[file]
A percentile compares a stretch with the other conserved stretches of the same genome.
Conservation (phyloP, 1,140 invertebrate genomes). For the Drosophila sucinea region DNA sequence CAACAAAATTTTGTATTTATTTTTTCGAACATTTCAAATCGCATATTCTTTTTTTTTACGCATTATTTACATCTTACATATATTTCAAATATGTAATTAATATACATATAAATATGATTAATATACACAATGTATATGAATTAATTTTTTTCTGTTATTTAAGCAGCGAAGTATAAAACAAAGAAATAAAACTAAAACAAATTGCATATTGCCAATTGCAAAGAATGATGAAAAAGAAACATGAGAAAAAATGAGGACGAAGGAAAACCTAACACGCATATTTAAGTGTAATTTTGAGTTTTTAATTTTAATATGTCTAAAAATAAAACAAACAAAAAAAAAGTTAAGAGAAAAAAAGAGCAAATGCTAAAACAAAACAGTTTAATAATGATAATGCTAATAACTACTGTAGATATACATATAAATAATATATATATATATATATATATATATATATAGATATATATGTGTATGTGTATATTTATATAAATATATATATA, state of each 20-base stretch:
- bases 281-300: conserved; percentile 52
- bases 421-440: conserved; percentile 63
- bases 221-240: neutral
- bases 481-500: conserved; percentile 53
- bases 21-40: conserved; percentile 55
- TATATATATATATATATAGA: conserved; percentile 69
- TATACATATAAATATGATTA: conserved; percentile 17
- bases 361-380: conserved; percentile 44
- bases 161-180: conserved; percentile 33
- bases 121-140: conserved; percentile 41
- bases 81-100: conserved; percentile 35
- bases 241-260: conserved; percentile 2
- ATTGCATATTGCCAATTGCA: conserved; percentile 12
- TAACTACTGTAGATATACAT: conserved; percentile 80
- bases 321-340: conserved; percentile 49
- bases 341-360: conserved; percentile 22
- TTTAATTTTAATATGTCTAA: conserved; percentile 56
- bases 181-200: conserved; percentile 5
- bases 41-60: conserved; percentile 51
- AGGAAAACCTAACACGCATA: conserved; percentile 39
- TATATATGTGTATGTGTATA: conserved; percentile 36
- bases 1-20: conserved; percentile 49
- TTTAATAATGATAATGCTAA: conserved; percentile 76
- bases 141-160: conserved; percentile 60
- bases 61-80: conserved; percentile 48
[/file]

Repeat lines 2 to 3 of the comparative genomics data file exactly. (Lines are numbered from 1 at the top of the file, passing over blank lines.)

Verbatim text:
Conservation (phyloP, 1,140 invertebrate genomes). For the Drosophila sucinea region DNA sequence CAACAAAATTTTGTATTTATTTTTTCGAACATTTCAAATCGCATATTCTTTTTTTTTACGCATTATTTACATCTTACATATATTTCAAATATGTAATTAATATACATATAAATATGATTAATATACACAATGTATATGAATTAATTTTTTTCTGTTATTTAAGCAGCGAAGTATAAAACAAAGAAATAAAACTAAAACAAATTGCATATTGCCAATTGCAAAGAATGATGAAAAAGAAACATGAGAAAAAATGAGGACGAAGGAAAACCTAACACGCATATTTAAGTGTAATTTTGAGTTTTTAATTTTAATATGTCTAAAAATAAAACAAACAAAAAAAAAGTTAAGAGAAAAAAAGAGCAAATGCTAAAACAAAACAGTTTAATAATGATAATGCTAATAACTACTGTAGATATACATATAAATAATATATATATATATATATATATATATATATAGATATATATGTGTATGTGTATATTTATATAAATATATATATA, state of each 20-base stretch:
- bases 281-300: conserved; percentile 52